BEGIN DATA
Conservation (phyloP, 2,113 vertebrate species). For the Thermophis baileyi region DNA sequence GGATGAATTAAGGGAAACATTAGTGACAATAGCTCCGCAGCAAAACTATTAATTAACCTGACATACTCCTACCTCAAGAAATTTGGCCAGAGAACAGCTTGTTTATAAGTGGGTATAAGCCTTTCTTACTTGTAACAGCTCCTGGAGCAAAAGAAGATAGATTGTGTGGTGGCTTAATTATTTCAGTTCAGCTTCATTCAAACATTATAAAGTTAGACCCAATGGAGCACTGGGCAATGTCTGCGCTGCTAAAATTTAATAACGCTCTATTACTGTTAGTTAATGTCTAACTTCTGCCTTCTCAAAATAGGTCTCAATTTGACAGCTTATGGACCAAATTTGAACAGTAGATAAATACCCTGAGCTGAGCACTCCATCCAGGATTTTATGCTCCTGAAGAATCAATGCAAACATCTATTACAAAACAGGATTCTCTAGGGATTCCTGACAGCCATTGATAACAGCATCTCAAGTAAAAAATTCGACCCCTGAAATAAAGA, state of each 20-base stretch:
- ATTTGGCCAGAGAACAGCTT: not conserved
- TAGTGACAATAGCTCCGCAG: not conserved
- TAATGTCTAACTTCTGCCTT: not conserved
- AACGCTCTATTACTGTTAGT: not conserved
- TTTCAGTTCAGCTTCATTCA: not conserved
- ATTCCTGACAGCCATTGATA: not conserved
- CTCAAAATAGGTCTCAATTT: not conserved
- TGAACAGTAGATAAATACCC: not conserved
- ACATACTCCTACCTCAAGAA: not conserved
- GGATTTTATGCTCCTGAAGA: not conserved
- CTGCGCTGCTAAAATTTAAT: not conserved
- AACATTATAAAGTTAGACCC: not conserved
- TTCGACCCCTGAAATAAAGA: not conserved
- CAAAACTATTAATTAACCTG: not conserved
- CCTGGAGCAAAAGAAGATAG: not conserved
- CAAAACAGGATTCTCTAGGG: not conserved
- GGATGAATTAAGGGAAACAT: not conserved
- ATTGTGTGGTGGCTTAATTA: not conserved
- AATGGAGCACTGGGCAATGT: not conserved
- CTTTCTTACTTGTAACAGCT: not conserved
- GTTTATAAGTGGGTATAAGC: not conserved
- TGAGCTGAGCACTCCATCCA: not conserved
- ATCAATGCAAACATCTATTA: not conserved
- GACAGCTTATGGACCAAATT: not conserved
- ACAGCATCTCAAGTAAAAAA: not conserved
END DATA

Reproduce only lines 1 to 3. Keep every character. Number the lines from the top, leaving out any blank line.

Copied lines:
Conservation (phyloP, 2,113 vertebrate species). For the Thermophis baileyi region DNA sequence GGATGAATTAAGGGAAACATTAGTGACAATAGCTCCGCAGCAAAACTATTAATTAACCTGACATACTCCTACCTCAAGAAATTTGGCCAGAGAACAGCTTGTTTATAAGTGGGTATAAGCCTTTCTTACTTGTAACAGCTCCTGGAGCAAAAGAAGATAGATTGTGTGGTGGCTTAATTATTTCAGTTCAGCTTCATTCAAACATTATAAAGTTAGACCCAATGGAGCACTGGGCAATGTCTGCGCTGCTAAAATTTAATAACGCTCTATTACTGTTAGTTAATGTCTAACTTCTGCCTTCTCAAAATAGGTCTCAATTTGACAGCTTATGGACCAAATTTGAACAGTAGATAAATACCCTGAGCTGAGCACTCCATCCAGGATTTTATGCTCCTGAAGAATCAATGCAAACATCTATTACAAAACAGGATTCTCTAGGGATTCCTGACAGCCATTGATAACAGCATCTCAAGTAAAAAATTCGACCCCTGAAATAAAGA, state of each 20-base stretch:
- ATTTGGCCAGAGAACAGCTT: not conserved
- TAGTGACAATAGCTCCGCAG: not conserved